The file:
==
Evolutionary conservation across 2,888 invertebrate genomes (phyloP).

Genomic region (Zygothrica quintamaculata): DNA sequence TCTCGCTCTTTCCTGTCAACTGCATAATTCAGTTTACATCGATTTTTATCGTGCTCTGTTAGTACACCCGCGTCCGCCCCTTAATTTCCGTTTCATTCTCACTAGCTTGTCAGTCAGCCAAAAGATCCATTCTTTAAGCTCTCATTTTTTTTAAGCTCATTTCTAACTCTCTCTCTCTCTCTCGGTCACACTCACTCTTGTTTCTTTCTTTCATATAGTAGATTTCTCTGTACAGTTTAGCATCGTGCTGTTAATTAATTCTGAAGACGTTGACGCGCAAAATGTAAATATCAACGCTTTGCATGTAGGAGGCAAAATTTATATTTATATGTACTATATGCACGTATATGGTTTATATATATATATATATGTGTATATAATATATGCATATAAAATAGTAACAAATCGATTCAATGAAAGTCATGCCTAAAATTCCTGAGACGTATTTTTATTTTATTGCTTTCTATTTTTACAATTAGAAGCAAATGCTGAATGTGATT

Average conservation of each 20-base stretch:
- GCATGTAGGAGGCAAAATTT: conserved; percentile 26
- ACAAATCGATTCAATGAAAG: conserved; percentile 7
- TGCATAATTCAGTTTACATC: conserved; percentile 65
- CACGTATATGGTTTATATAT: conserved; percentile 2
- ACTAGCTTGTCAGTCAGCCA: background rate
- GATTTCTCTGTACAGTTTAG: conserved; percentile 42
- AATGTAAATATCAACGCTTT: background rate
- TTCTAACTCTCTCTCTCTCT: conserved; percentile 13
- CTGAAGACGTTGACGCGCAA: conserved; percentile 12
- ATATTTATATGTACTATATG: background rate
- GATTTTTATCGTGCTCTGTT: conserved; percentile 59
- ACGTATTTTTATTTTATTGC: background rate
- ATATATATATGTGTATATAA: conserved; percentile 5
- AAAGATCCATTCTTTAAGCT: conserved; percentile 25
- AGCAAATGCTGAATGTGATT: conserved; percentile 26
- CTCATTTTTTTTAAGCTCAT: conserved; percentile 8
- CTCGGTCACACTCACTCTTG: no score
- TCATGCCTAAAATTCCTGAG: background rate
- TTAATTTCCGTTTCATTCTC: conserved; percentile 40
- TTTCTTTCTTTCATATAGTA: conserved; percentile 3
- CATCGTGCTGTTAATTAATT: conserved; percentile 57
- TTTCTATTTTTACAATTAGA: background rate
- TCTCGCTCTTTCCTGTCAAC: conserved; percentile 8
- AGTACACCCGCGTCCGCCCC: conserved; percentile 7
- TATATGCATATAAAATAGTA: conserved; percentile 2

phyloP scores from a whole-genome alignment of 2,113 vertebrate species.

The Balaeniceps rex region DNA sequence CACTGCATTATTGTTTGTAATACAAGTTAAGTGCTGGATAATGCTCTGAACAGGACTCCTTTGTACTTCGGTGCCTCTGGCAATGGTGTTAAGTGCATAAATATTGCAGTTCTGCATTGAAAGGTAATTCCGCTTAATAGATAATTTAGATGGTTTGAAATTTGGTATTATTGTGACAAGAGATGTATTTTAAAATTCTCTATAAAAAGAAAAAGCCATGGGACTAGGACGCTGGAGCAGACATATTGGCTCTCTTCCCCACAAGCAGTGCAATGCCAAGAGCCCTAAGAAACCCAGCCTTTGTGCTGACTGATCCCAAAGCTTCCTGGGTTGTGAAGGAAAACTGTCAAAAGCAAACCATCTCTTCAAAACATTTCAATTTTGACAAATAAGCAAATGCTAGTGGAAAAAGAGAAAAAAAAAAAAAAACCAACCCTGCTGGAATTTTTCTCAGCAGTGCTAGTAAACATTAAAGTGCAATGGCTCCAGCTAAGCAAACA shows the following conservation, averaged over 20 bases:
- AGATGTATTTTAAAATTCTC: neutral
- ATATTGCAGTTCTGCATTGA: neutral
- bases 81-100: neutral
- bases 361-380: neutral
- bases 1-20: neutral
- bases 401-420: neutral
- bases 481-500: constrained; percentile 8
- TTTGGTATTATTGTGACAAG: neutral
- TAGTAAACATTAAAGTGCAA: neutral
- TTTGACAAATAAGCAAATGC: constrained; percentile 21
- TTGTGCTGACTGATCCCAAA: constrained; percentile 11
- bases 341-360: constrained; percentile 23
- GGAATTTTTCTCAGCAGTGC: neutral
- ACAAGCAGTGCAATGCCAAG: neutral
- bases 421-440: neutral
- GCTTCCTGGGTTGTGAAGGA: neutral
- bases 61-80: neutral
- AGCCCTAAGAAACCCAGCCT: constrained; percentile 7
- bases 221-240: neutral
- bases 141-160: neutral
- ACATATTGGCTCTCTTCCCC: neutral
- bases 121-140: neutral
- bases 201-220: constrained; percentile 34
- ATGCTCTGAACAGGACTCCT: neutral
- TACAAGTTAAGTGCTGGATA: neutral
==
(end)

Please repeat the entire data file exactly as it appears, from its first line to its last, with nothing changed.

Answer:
Evolutionary conservation across 2,888 invertebrate genomes (phyloP).

Genomic region (Zygothrica quintamaculata): DNA sequence TCTCGCTCTTTCCTGTCAACTGCATAATTCAGTTTACATCGATTTTTATCGTGCTCTGTTAGTACACCCGCGTCCGCCCCTTAATTTCCGTTTCATTCTCACTAGCTTGTCAGTCAGCCAAAAGATCCATTCTTTAAGCTCTCATTTTTTTTAAGCTCATTTCTAACTCTCTCTCTCTCTCTCGGTCACACTCACTCTTGTTTCTTTCTTTCATATAGTAGATTTCTCTGTACAGTTTAGCATCGTGCTGTTAATTAATTCTGAAGACGTTGACGCGCAAAATGTAAATATCAACGCTTTGCATGTAGGAGGCAAAATTTATATTTATATGTACTATATGCACGTATATGGTTTATATATATATATATATGTGTATATAATATATGCATATAAAATAGTAACAAATCGATTCAATGAAAGTCATGCCTAAAATTCCTGAGACGTATTTTTATTTTATTGCTTTCTATTTTTACAATTAGAAGCAAATGCTGAATGTGATT

Average conservation of each 20-base stretch:
- GCATGTAGGAGGCAAAATTT: conserved; percentile 26
- ACAAATCGATTCAATGAAAG: conserved; percentile 7
- TGCATAATTCAGTTTACATC: conserved; percentile 65
- CACGTATATGGTTTATATAT: conserved; percentile 2
- ACTAGCTTGTCAGTCAGCCA: background rate
- GATTTCTCTGTACAGTTTAG: conserved; percentile 42
- AATGTAAATATCAACGCTTT: background rate
- TTCTAACTCTCTCTCTCTCT: conserved; percentile 13
- CTGAAGACGTTGACGCGCAA: conserved; percentile 12
- ATATTTATATGTACTATATG: background rate
- GATTTTTATCGTGCTCTGTT: conserved; percentile 59
- ACGTATTTTTATTTTATTGC: background rate
- ATATATATATGTGTATATAA: conserved; percentile 5
- AAAGATCCATTCTTTAAGCT: conserved; percentile 25
- AGCAAATGCTGAATGTGATT: conserved; percentile 26
- CTCATTTTTTTTAAGCTCAT: conserved; percentile 8
- CTCGGTCACACTCACTCTTG: no score
- TCATGCCTAAAATTCCTGAG: background rate
- TTAATTTCCGTTTCATTCTC: conserved; percentile 40
- TTTCTTTCTTTCATATAGTA: conserved; percentile 3
- CATCGTGCTGTTAATTAATT: conserved; percentile 57
- TTTCTATTTTTACAATTAGA: background rate
- TCTCGCTCTTTCCTGTCAAC: conserved; percentile 8
- AGTACACCCGCGTCCGCCCC: conserved; percentile 7
- TATATGCATATAAAATAGTA: conserved; percentile 2

phyloP scores from a whole-genome alignment of 2,113 vertebrate species.

The Balaeniceps rex region DNA sequence CACTGCATTATTGTTTGTAATACAAGTTAAGTGCTGGATAATGCTCTGAACAGGACTCCTTTGTACTTCGGTGCCTCTGGCAATGGTGTTAAGTGCATAAATATTGCAGTTCTGCATTGAAAGGTAATTCCGCTTAATAGATAATTTAGATGGTTTGAAATTTGGTATTATTGTGACAAGAGATGTATTTTAAAATTCTCTATAAAAAGAAAAAGCCATGGGACTAGGACGCTGGAGCAGACATATTGGCTCTCTTCCCCACAAGCAGTGCAATGCCAAGAGCCCTAAGAAACCCAGCCTTTGTGCTGACTGATCCCAAAGCTTCCTGGGTTGTGAAGGAAAACTGTCAAAAGCAAACCATCTCTTCAAAACATTTCAATTTTGACAAATAAGCAAATGCTAGTGGAAAAAGAGAAAAAAAAAAAAAAACCAACCCTGCTGGAATTTTTCTCAGCAGTGCTAGTAAACATTAAAGTGCAATGGCTCCAGCTAAGCAAACA shows the following conservation, averaged over 20 bases:
- AGATGTATTTTAAAATTCTC: neutral
- ATATTGCAGTTCTGCATTGA: neutral
- bases 81-100: neutral
- bases 361-380: neutral
- bases 1-20: neutral
- bases 401-420: neutral
- bases 481-500: constrained; percentile 8
- TTTGGTATTATTGTGACAAG: neutral
- TAGTAAACATTAAAGTGCAA: neutral
- TTTGACAAATAAGCAAATGC: constrained; percentile 21
- TTGTGCTGACTGATCCCAAA: constrained; percentile 11
- bases 341-360: constrained; percentile 23
- GGAATTTTTCTCAGCAGTGC: neutral
- ACAAGCAGTGCAATGCCAAG: neutral
- bases 421-440: neutral
- GCTTCCTGGGTTGTGAAGGA: neutral
- bases 61-80: neutral
- AGCCCTAAGAAACCCAGCCT: constrained; percentile 7
- bases 221-240: neutral
- bases 141-160: neutral
- ACATATTGGCTCTCTTCCCC: neutral
- bases 121-140: neutral
- bases 201-220: constrained; percentile 34
- ATGCTCTGAACAGGACTCCT: neutral
- TACAAGTTAAGTGCTGGATA: neutral